Posts Tagged ‘James Monroe
Term of Office: April 2nd, 1811 – September 30th, 1814 and February 28th, 1815 – March 4th, 1817
Monroe was elected to the Virginia House of Delegates in 1782 and served in the Continental Congress from 1783 to 1786. He ran for a seat on the 1st Congress but was defeated by future President James Madison. As a youthful politician, he joined the anti-Federalists in the Virginia Convention which ratified the Constitution, and in 1790, was elected United States Senator.
After his term in the Senate, Monroe was appointed Minister to France from 1794 to 1796. His appointment there was made difficult as he had strong sympathies for the French Revolution, but dutifully maintained President Washington’s strict policy of neutrality between Britain and France.
Governor of Virginia and Diplomat
Under the first Jefferson administration, Monroe was dispatched to France to assist Robert R. Livingston to negotiate the Louisiana Purchase. Monroe was then appointed Minister to the Court of St. James (Britain) from 1803 to 1807. In 1806 he negotiated a treaty with Britain to replace the Jay Treaty of 1794, but Jefferson rejected it as unsatisfactory, as the treaty contained no ban on the British practice of impressment of American sailors. As a result, the two nations moved closer toward the War of 1812.
Monroe returned to the Virginia House of Delegates and was elected to another term as governor of Virginia in 1811, but he resigned a few months into the term. He then served as Secretary of State from 1811 to 1814. When he was appointed to the post of Secretary of War in 1814, he stayed on as the Secretary of State ad interim. At the war’s end in 1815, he was again commissioned as the permanent Secretary of State, and left his position as Secretary of War. Thus from October 1, 1814, to February 28, 1815, Monroe effectively held both cabinet posts. Monroe stayed on as Secretary of State until the end of the James Madison Presidency, and the following day Monroe began his term as the new President of the United States.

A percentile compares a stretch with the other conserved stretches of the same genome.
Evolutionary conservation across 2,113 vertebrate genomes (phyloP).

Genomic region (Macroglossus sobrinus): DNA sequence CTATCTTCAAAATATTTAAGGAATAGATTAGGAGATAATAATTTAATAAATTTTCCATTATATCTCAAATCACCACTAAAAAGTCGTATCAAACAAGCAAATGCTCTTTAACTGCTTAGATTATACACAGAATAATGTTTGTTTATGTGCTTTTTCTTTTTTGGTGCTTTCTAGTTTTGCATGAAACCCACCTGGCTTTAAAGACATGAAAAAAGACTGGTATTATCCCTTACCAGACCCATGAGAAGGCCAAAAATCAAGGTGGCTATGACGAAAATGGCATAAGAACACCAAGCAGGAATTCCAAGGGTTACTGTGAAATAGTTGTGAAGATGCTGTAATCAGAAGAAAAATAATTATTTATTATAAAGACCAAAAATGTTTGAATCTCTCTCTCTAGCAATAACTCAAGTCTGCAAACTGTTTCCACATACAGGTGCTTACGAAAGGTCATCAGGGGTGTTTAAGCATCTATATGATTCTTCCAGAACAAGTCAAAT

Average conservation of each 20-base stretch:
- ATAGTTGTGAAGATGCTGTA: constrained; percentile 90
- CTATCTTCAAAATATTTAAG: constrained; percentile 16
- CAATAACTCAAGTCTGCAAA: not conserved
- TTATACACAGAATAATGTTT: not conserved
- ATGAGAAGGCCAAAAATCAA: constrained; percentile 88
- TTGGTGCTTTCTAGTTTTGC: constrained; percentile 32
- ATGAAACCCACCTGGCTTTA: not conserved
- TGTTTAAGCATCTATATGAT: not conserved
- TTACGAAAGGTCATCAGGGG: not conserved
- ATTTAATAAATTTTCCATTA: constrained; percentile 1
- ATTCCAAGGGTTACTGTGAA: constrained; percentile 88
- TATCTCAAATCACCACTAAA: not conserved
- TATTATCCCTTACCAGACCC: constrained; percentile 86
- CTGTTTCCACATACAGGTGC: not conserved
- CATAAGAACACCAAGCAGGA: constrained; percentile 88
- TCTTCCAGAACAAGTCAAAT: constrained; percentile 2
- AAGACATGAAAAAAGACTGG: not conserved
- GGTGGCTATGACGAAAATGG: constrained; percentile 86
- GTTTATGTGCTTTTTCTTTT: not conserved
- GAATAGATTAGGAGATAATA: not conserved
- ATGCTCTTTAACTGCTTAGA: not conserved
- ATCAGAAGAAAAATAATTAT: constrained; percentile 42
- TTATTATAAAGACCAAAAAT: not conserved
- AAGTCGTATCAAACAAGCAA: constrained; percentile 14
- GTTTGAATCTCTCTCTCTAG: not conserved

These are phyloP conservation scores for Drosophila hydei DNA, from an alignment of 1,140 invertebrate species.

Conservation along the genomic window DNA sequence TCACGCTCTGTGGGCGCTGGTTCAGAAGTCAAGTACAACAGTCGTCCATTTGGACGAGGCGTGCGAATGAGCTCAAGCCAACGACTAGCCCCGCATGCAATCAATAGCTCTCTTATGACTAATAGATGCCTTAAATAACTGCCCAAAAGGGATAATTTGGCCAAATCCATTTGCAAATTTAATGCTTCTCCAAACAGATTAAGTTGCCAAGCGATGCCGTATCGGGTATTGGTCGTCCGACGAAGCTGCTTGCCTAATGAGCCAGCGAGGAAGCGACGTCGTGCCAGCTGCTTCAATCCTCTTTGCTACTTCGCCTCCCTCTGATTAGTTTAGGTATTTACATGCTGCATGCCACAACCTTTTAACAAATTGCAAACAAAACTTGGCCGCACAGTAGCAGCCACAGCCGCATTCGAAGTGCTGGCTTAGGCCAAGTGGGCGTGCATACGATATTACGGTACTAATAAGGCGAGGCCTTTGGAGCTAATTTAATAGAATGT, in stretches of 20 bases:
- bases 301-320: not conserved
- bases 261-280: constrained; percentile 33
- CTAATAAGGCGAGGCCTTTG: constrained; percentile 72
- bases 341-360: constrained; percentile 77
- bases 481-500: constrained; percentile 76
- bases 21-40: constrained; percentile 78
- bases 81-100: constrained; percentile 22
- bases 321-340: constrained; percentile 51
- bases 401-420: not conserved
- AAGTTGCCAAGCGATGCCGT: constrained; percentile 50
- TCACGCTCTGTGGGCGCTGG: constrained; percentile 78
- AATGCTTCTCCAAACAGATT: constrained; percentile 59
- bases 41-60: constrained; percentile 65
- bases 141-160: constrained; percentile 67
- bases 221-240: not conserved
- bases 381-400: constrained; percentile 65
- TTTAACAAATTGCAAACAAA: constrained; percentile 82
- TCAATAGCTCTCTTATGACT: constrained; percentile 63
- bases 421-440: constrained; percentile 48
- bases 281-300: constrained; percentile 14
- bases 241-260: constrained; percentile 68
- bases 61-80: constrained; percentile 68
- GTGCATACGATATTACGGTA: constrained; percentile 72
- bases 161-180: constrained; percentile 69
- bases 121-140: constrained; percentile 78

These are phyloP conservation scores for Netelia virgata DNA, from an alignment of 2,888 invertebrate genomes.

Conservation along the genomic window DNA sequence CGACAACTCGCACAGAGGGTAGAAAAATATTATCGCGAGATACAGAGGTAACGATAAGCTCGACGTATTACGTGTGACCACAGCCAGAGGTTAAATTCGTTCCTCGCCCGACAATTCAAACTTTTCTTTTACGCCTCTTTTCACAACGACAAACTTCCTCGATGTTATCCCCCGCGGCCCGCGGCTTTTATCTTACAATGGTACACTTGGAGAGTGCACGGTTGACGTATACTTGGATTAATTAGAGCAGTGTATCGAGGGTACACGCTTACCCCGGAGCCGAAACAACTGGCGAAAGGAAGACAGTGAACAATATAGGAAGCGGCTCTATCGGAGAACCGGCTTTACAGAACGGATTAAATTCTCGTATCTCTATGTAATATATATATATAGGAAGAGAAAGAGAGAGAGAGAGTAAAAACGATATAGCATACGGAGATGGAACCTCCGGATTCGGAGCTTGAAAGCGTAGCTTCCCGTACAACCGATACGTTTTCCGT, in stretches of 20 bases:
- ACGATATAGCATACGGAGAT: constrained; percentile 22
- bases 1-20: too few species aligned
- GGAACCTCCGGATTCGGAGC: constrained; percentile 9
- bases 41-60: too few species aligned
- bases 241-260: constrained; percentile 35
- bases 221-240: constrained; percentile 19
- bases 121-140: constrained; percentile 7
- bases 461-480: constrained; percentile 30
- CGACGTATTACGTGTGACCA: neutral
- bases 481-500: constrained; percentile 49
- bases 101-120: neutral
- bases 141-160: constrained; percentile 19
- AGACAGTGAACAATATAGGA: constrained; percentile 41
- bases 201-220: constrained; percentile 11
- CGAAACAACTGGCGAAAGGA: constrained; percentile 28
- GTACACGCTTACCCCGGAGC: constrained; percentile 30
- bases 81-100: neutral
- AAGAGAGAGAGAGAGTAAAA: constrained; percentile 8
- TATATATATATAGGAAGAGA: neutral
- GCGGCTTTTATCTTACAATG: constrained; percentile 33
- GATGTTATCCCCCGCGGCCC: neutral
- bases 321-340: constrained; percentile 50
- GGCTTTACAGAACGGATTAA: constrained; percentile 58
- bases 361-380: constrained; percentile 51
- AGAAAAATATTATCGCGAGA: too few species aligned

Successor: John Quincy Adams
Just something to think about on this the Eleventh Day, Year One, of The Golden Age of Obama. It’s actually very rare for a President to win a second term, no matter how well things go in that first term. Because of Reagan, Clinton, and George W. Bush, we assume a second term’s a given for presidents because the majority of those in our lifetimes have been two-termers (especially for those of us in our early 30s, who’ve mainly known two-termers). But, historically, that’s not the case.
Here are the men (and, unfortunately all men so far, despite all the talk of change still in the air) who’ve held the office two terms (or more, in one case):
(1) Franklin Delano Roosevelt (served 3 full terms, but elected to 4)
(2) Thomas Jefferson (2 terms)
(3) James Madison (2 terms)
(4) James Monroe (2 terms)
(5) Andrew Jackson (2 terms)
(6) Ulysses S. Grant (2 terms)
(7) Grover Cleveland (2 nonconsecutive terms)
(8) Woodrow Wilson (2 terms)
(9) Dwight Eisenhower (2 terms)
(10) Ronald Reagan (2 terms)
(11) Bill Clinton (2 terms)
(12) George W. Bush (2 terms)
(13) George Washington (2 terms)
(14) Richard Nixon (2 terms)
(15) William McKinley (2 terms)
(16) Abraham Lincoln (2 terms)
Those who wanted second terms but lost their elections:
(a) John Quincy Adams
(b) Martin van Buren
(c) Franklin Pierce
(d) Benjamin Harrison
(e) William Howard Taft
(f) Herbert Hoover
(g) Jimmy Carter
(h) George H.W. Bush
(i) John Adams
So, 16 wanted a Part Deux and got one. 9 wanted re-election but were denied. Almost 2/3 of our presidents were thus one-termers (or less).
And another interesting thing to note is that the last time THREE two-term presidents happened in a row was all the way back in the early 1800s, with Jefferson/Madison/Monroe (the 3rd, 4th, and 5th presidents). That hasn’t been repeated for 200 years now.
Not saying it won’t ever again, because it’s much too early to tell, but just noting it’s not an automatic, considering past as probability if not predictor.
Clinton/Bush/Obama as three two-termers in a row would be anomalous but certainly not impossible.